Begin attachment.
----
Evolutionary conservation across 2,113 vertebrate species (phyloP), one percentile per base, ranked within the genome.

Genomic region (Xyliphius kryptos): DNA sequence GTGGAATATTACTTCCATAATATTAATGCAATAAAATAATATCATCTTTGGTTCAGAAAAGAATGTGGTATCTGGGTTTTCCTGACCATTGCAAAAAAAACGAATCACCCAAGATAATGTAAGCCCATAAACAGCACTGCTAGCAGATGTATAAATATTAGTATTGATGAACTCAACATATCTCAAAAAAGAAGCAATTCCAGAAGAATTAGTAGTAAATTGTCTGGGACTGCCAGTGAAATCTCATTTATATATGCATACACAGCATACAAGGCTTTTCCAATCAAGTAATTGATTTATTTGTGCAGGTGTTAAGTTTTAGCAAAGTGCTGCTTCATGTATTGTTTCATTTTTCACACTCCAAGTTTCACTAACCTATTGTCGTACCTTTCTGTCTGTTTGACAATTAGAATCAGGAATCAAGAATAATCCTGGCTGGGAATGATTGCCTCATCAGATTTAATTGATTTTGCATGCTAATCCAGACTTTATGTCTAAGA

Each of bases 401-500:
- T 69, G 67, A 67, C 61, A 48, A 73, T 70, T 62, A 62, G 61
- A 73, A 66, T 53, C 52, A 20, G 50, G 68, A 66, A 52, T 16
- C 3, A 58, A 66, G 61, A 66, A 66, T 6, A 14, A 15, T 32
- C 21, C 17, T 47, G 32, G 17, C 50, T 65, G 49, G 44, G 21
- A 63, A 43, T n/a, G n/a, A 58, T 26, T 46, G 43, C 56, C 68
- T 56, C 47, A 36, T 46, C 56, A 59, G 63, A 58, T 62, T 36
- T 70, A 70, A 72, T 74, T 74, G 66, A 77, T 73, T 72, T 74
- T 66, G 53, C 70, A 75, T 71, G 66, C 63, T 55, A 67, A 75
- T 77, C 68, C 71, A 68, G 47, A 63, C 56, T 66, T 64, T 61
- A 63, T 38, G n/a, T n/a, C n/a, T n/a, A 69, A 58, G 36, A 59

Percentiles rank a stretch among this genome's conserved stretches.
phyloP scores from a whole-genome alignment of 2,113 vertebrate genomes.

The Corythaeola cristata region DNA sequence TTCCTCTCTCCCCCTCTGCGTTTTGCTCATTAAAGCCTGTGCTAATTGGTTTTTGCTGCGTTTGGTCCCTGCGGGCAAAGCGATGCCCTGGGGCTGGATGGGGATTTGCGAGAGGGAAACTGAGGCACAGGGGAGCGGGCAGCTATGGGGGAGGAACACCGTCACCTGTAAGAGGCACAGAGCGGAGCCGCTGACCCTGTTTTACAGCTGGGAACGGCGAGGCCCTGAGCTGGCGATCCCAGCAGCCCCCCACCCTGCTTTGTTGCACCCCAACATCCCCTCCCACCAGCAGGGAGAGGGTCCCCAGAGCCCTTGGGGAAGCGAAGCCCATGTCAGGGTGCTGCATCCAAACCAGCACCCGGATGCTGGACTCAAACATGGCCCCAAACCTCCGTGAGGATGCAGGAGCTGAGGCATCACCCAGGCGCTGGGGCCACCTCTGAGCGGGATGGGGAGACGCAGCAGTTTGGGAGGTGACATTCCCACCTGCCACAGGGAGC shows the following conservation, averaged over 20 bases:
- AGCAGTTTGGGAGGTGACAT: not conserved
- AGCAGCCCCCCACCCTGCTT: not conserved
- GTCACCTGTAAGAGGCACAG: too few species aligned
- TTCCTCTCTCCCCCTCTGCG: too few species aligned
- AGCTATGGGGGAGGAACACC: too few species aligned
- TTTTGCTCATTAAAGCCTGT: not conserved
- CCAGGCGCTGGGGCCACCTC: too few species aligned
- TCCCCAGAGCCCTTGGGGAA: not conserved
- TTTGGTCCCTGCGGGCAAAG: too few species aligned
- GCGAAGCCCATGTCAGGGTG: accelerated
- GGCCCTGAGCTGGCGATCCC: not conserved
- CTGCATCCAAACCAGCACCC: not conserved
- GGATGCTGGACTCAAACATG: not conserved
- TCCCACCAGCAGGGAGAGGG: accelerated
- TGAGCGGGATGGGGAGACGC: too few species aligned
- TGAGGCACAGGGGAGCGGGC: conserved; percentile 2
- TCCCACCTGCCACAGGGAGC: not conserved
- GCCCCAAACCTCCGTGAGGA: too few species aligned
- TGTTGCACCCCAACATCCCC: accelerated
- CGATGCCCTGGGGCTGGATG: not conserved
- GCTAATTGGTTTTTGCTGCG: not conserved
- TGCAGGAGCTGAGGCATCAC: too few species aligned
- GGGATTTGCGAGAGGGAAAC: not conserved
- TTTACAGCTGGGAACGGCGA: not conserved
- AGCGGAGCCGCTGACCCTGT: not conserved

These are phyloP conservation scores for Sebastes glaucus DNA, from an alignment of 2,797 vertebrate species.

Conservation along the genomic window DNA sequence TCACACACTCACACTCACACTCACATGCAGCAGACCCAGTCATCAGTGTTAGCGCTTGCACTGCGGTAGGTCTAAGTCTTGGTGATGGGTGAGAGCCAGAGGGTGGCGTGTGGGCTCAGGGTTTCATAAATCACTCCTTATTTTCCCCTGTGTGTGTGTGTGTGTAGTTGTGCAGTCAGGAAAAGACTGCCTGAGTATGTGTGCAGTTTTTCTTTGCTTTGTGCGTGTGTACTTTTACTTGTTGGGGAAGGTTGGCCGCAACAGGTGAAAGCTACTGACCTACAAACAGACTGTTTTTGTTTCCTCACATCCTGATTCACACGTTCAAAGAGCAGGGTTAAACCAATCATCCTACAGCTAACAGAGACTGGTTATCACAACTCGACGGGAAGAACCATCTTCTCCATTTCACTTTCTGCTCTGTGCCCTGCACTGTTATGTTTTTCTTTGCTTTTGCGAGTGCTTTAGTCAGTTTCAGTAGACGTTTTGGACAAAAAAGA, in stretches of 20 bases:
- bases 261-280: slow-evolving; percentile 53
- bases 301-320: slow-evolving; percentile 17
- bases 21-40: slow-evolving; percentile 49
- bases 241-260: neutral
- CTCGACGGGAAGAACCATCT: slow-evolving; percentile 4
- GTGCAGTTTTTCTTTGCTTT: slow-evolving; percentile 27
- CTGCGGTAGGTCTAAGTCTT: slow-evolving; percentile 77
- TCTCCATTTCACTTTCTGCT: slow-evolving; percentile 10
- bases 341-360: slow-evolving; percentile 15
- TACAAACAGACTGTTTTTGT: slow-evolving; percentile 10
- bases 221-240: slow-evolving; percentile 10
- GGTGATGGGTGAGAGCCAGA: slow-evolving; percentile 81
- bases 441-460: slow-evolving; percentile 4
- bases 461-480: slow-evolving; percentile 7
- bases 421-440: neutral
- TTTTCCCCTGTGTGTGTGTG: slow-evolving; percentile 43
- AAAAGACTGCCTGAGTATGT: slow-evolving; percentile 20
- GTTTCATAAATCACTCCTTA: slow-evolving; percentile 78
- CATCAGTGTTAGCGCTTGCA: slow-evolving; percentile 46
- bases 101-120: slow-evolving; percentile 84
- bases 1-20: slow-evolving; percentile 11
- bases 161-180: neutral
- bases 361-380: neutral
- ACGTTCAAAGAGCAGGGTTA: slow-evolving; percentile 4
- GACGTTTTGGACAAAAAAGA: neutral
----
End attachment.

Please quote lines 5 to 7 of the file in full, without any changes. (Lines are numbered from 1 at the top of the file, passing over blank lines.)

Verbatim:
- A 73, A 66, T 53, C 52, A 20, G 50, G 68, A 66, A 52, T 16
- C 3, A 58, A 66, G 61, A 66, A 66, T 6, A 14, A 15, T 32
- C 21, C 17, T 47, G 32, G 17, C 50, T 65, G 49, G 44, G 21